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Unread 23 Aug 2007, 12:54   #1
Structural Integrity
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HTML & CSS - inlining a block element

They tricked me into doing HTML and CSS, and I've run into a lil' problem.
What I want to do is the following:

"Howdy, please press button (1) to continue"
where "(1)" is an image of a button 1.

This is what my logic came up with:
Code:
<style type="text/css">
.buttonholder
{
 display: inline;
}

#button1
{
 width: 50px;
 height: 50px;
 background-image: images/button1.png;
}
</style>

<html>
<body>
Press <span class="buttonholder"><div id="button1"></div></span> to continue
</body>
</html>
This gives weird results. The span is inlined properly, but the div is aligned against the left edge of the window as if it is not a child of the span.

I'm thinking of using <img> tags instead, that would inline properly, but I would lose the advantage of defining the images in the CSS file, right?

So is there a way to keep the image url in the css, AND inline properly?
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Last edited by Structural Integrity; 23 Aug 2007 at 13:07.
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Unread 23 Aug 2007, 13:58   #2
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Re: HTML & CSS - inlining a block element

Replace the div with span?

The div tag is a block level element, span is an inline element.
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Unread 23 Aug 2007, 14:06   #3
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Re: HTML & CSS - inlining a block element

Quote:
Originally Posted by GReaper
Replace the div with span?

The div tag is a block level element, span is an inline element.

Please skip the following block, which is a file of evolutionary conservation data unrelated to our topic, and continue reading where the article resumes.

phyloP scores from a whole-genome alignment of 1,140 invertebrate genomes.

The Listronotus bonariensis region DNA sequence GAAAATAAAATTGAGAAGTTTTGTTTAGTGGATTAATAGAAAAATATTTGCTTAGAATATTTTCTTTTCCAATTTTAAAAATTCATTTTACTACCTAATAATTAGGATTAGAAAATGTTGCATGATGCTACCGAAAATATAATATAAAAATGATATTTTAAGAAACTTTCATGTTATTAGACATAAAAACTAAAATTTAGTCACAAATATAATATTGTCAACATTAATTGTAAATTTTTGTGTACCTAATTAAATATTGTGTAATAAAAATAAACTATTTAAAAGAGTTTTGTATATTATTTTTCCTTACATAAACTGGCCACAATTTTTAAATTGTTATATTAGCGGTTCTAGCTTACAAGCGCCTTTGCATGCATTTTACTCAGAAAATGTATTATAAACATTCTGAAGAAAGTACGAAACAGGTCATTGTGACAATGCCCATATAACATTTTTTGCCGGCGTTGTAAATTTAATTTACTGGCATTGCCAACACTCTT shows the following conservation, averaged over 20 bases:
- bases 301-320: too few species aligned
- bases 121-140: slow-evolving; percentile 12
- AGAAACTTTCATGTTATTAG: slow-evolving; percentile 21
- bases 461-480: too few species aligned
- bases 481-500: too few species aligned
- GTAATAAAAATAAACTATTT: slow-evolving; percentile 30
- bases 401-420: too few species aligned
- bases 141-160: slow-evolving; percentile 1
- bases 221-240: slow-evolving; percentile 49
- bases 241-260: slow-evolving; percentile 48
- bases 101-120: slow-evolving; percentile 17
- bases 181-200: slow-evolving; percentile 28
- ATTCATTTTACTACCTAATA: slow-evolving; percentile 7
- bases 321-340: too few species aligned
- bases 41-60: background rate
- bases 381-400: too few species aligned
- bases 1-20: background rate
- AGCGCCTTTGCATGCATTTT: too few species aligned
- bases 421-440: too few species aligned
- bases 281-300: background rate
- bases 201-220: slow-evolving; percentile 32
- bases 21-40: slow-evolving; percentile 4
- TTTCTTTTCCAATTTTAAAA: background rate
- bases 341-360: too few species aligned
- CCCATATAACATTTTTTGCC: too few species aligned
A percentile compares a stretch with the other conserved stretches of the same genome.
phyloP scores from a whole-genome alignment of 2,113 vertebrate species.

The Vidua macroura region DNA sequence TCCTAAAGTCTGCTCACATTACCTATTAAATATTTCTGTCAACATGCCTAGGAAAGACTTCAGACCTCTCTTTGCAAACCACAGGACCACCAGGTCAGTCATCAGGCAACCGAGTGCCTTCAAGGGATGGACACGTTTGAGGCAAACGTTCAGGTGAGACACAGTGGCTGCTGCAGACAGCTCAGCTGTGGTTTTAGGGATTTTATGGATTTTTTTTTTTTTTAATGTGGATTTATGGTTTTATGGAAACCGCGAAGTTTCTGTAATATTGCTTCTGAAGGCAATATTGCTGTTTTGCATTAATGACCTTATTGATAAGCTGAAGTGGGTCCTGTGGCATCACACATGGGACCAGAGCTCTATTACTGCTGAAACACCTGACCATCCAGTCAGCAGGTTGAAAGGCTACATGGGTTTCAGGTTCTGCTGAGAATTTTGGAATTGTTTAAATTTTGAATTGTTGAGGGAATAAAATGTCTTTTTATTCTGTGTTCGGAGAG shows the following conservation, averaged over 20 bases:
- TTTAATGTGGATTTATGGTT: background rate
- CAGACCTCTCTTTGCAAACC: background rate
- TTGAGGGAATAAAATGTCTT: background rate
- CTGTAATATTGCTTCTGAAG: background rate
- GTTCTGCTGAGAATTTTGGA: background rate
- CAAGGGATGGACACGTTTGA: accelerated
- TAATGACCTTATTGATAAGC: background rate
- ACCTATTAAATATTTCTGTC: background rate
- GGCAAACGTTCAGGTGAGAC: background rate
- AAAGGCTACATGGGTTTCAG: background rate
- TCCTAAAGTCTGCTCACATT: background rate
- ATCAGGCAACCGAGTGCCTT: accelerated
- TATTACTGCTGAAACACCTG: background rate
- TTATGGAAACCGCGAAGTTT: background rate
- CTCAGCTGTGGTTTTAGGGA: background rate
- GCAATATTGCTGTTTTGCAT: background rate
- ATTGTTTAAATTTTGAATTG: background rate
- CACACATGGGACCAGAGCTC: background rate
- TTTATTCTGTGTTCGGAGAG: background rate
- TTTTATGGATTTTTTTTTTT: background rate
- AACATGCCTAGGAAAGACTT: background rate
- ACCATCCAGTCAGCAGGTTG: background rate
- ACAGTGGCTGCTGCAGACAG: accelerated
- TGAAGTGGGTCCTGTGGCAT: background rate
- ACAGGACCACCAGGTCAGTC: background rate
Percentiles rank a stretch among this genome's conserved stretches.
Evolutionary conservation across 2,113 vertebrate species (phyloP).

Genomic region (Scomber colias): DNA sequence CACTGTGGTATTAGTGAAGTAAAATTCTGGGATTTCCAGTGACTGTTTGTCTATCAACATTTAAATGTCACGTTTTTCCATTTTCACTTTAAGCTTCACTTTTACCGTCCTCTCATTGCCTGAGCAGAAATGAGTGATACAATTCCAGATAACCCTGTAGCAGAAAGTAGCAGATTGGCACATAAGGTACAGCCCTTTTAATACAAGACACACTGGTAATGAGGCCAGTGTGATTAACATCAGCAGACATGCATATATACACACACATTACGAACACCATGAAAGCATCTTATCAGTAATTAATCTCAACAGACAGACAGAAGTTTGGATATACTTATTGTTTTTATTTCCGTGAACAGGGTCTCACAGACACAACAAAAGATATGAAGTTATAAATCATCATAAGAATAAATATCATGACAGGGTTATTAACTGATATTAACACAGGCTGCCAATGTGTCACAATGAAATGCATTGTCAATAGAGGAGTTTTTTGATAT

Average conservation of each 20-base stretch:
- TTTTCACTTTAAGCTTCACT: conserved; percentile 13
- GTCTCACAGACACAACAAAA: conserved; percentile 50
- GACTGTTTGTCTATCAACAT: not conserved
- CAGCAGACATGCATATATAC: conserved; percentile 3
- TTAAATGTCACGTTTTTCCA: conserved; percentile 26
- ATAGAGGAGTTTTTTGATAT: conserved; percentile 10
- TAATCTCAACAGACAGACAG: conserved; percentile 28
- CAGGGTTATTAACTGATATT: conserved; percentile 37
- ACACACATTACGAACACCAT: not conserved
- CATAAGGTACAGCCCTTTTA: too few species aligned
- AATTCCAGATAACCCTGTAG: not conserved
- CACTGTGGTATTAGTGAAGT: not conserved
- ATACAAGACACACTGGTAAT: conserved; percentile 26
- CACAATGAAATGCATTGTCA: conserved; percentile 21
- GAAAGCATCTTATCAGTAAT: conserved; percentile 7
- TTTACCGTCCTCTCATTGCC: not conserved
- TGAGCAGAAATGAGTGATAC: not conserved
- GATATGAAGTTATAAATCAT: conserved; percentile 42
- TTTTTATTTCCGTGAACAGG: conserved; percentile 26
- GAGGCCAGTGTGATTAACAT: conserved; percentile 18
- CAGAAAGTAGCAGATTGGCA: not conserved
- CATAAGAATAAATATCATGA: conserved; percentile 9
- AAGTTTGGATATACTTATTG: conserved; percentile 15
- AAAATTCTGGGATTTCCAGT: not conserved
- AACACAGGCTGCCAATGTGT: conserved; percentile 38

I tried that, a span can not have a width and height attribute though. So a span is inserted with a width and height of 0, so the image is not visible.
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Unread 23 Aug 2007, 23:08   #4
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Re: HTML & CSS - inlining a block element

Sorry! This however explains how to do it.
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Unread 24 Aug 2007, 07:46   #5
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Re: HTML & CSS - inlining a block element

Aha, that is rather interesting...
I tried the inline-block before, but FF does not recognise the inline-block keyword for the display parameter. But in that example I see the ":before" selector to insert the image. I never heard of that selector before, but that would work I guess.
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Unread 29 Aug 2007, 10:33   #6
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Re: HTML & CSS - inlining a block element

Personally I stand by my signiture, CSS is just plain evil (though sadely a necessary evil).
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